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Why the metaverse will depend on advances in edge computing

  • 4 mths ago

Web 2.0 brought us user-generated content and interactivity – think Twitter, Facebook, Slack and Zoom. It enabled online startup Dollar Shave Club to build global recognition in 2012 with a YouTube video that cost a mere $4,500 (£3,300) to produce. The company rattled the previously bomb-proof incumbents in its market to such an extent that Unilever reportedly paid $1bn to acquire it four years later.

Web 3.0 has brought us even more disruption, in the shape of technologies such as big data, machine learning and blockchain. Companies are understandably keen, therefore, to get ahead of Web 4.0. Definitions of it vary, but this iteration promises immersive and highly personalised online services, blurring the physical and the digital. 

What will that look like? The metaverse is both the biggest Web 4.0 promise and the biggest threat. It’s a threat to incumbents such as Facebook (now Meta), largely because of its decentralised nature. It’s a promise to startups because they may be able to harness the tech in ways that could give them a competitive edge. 

All sectors are keen to get on the front foot. Microsoft recently spent $68.7bn on gaming company Activision Blizzard. JPMorgan, meanwhile, has created its own metaverse lounge – in which visitors are greeted by, of all things, a virtual tiger.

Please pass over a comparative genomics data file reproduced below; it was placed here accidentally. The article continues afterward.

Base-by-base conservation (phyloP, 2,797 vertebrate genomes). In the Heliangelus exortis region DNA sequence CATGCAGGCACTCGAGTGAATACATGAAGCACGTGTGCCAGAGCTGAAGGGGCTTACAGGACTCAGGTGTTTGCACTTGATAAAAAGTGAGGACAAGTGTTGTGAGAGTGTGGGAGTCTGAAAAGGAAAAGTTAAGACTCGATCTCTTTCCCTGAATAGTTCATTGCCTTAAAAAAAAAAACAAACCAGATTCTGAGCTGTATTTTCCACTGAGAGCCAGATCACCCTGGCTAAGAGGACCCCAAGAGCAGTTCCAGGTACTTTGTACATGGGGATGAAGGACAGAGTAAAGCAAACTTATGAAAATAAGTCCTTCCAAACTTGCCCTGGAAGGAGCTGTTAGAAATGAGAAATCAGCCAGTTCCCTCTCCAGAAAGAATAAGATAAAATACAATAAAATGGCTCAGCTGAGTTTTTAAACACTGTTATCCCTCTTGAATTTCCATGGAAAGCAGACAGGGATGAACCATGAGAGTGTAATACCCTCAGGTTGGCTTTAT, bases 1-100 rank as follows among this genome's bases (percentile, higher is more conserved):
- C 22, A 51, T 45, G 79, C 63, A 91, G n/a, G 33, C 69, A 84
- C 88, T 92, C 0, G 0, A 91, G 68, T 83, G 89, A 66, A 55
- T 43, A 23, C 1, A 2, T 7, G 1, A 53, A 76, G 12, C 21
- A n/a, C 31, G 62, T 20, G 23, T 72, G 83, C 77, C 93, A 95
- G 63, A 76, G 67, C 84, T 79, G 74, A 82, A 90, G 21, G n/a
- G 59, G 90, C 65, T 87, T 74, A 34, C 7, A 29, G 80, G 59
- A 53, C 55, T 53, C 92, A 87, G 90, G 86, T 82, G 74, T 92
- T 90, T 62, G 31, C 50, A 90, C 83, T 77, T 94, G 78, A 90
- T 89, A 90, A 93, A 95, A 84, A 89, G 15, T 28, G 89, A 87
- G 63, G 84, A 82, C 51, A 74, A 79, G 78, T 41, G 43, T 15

A less headline-grabbing matter is what CIOs need to do to make such technology work well. 

Firms that offer augmented reality (AR) and virtual reality (VR) in the metaverse will almost certainly have to reconfigure their computing power for the experiences to feel properly immersive. Centralised cloud computing provision, however punchy, won’t be enough. The reason for that is latency – the time lag on the network. 

Swedish telco Ericsson has pointed out that time-critical video games, such as first-person shooters, need no worse than 30 millisecond end-to-end network latency to ensure a high-quality experience. The further away the data centre is from the end device, the greater the latency. Even on the fastest fibre links, there is a latency of 5 microseconds (0.005 milliseconds) for every 1km of cable travelled by the data, according to research by Infinera.

That is why serious gamers use expensive hardware that can do the processing then and there. The problem for firms is that consumers are unlikely to want to spend much on special hardware to access metaverse services. What to do?

Gaining a competitive edge

Edge computing, where the processing muscle is placed closer to the data being crunched, is the next step on from the cloud. 

“People have been talking about the edge for two decades, but it has been limited to niche use cases,” says Ishu Verma, emerging technology evangelist at Red Hat, a provider of open-source enterprise software. “Now the idea of placing computing and storage closer to the data sources is being adopted more widely across industry and consumer applications.” 

One important reason for this is that data systems have become much more capable, cost-effective and energy-efficient, so deploying them at the edge on a large scale is far more feasible than it was. 

“In the cloud, you scale up capacity. At the edge, you scale it out to millions of sites,” says Verma, who adds that there is demand across all sectors that need low-latency services or simply want to avoid batch processing. 

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